Thursday, March 5, 2015

PTA Believes in Unicorns

While local PTA's have been feisty and dedicated engines of resistance against the giant testing machine of modern education reformsterdom, the national organization has been more interested in playing ball with the Masters of Reformy Nonsense (could be the infusion of Gates-flavored money into their finances).

Witness their two-page "factsheet" that borrows its title from a speech that Arne Duncan delivered at the national PTA convention in 2010-- Moving Beyond the Bubble.

This particular Sheet O'Facts celebrates that "Improved Tests Are Finally Here!" Yes, "in 2014-15, schools will replace their old tests with new assessments built to let parents and teachers know how well students are learning the skills and knowledge they need to success in today's world." Phew. That's sure a load off my mind.

So what's new about these new tests of newly renewed newosity? Well, here's what the "new tests are trying to accomplish." (Trying? So, will students be getting points on these tests for trying? Or will the have to do, instead?)

Measure real-world skills. Those skills are, apparently, critical thinking, analytical writing, and problem solving. How do we know that these skills are required in the real world? We just do. How do we know that the test actually measures them? I'm particularly curious about a test for analytical writing, because I'm thinking that would involve doing actual analytical writing, and that can be rather a time-consuming operation, prone to a wide, world spanning variety of responses (so wide, I'd say, that judging them would be highly resistant to any sort of standardized process).

End teaching to the test. The idea here is that the tests somehow "mirror" activities that students are learning in class. The tests are supposed to be great because students have to "show and apply" instead of picking the right answer from a multiple choice question. Except that this is simply wrong. Take a look at the sample PARCC-- it is almost entirely pick an answer activities. Again-- authentic assessment would allow for far too many variables to be quickly and cheaply computer-graded.

Identify whether students are on the path to success. Only if you define "success" as "doing well on standardized tests." Show me the research that demonstrates how the tested items are related to future success.

Use technology to provide better information for teachers and parents. Oh, well, if they're using technology, it must be awesome. The speed of online scoring is supposed to be a selling point here, but so far turnaround time on test results has been unimpressive and the actual report of results looks like it will be the kind of vague generalities that wouldn't even make for a good report card. PTA touts the "heightened" security, but of course that security means that teachers, students, and parents never get to see how they did on actual questions; parents and teachers are forbidden to see the questions at all.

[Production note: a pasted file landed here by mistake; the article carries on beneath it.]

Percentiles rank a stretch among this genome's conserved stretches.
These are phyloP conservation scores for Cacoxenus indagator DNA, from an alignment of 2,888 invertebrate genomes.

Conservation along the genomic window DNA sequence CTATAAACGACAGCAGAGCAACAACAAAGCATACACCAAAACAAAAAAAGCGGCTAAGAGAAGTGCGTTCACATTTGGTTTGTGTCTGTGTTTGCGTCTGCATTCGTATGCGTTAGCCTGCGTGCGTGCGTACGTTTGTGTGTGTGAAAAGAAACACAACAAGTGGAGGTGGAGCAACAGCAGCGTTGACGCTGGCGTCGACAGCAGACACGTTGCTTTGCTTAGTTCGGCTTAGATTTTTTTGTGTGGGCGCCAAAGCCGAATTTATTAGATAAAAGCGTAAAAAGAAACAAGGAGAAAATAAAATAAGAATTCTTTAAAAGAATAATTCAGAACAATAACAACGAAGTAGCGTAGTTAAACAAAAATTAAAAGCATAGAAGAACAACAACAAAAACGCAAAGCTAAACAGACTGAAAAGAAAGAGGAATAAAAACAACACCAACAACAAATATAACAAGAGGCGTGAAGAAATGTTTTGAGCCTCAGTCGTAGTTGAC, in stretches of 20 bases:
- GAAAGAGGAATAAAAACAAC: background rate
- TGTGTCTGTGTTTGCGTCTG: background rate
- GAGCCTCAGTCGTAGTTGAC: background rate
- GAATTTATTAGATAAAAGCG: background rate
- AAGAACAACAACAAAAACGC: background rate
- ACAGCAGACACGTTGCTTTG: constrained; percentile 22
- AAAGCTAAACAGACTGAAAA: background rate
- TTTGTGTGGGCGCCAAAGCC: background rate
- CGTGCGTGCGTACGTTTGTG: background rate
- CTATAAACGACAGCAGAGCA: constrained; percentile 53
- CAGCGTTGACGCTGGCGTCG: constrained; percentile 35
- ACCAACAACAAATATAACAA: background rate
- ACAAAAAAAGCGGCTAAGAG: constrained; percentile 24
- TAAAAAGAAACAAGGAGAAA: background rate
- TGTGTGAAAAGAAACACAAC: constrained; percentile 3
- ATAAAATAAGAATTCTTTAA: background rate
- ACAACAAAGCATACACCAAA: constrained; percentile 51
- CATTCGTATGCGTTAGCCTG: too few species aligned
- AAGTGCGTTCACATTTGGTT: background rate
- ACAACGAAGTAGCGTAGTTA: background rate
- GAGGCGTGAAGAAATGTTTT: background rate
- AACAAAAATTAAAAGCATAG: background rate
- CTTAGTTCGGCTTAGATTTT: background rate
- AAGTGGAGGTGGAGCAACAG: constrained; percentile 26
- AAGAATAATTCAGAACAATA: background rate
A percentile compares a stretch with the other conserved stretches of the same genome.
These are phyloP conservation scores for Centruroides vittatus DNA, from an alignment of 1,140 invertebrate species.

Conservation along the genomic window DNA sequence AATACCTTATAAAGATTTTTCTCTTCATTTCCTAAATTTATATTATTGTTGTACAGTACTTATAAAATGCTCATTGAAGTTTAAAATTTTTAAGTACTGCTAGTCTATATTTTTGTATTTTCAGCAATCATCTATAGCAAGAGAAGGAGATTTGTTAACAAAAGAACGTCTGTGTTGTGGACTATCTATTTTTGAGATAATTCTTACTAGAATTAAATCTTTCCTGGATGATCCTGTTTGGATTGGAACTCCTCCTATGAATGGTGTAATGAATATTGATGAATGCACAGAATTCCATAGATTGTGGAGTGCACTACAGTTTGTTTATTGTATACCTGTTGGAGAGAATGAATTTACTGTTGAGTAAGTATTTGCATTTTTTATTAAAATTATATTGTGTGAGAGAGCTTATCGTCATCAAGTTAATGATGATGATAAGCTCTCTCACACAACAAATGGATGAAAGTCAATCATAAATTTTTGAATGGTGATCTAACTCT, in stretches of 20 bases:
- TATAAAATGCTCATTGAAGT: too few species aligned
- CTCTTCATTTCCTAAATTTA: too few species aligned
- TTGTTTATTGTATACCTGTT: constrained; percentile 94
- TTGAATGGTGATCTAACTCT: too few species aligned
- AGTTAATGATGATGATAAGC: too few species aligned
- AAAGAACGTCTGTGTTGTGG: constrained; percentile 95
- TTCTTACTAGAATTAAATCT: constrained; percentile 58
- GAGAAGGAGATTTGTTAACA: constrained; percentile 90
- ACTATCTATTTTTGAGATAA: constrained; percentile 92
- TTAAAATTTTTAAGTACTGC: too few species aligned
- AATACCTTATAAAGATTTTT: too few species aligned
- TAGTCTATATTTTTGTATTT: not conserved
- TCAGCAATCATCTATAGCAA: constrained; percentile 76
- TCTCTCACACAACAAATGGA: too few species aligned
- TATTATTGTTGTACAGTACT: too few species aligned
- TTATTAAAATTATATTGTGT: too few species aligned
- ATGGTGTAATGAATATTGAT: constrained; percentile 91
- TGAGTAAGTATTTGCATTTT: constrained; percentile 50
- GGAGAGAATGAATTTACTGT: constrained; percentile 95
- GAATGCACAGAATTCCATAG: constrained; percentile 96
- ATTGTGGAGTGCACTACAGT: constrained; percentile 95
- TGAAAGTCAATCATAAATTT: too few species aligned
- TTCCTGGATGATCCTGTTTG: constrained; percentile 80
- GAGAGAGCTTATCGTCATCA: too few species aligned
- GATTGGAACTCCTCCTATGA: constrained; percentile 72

Provide opportunities for early intervention. Again, how does this work when teachers cannot see exactly where the students went wrong? The PTA says "when teachers have information about students' strengths and weaknesses, they can better support their learning." That's true (at least, assuming the unclear pronoun references mean what they are most likely to mean), but what does it have to do with these tests. Teachers already collect plenty of information about student strengths and weaknesses, and they collect it on a daily basis. What is the test offering that teachers do not already have better and greater supplies of?

Replace state tests in English and Math. PTA doesn't even pretend to suggest a reason that the replacements are improvements-- they just claim the tests are created by experts and educators.

Support students with special needs. Well, no. Mostly the new tests demand that students with special needs simply behave as if they have no special needs.

The factsheet includes other standard-issue baloney.

Results take time. Scores may go down as students and teachers adjust to the new standards and tests, which makes me wonder about the part where we said these tests more closely mirrored what students actually do.

They can tell what students have learned, or which students are ready to move on, or find the students who need help.

In fact they mention many swell things that the Big Standardized Test can do, which would be swell except the list is entirely composed of things that classroom teachers and schools already do outside of BS Testing. What PTA fails to explain is how BS Tests can help, what they can provide that teachers and schools don't already have.

But the PTA has found tests somewhere that work like magical unicorns carrying tiny dancing hippogryphs on their backs. It's baloney, and it's a shame that the PTA lowered themselves to peddling it.

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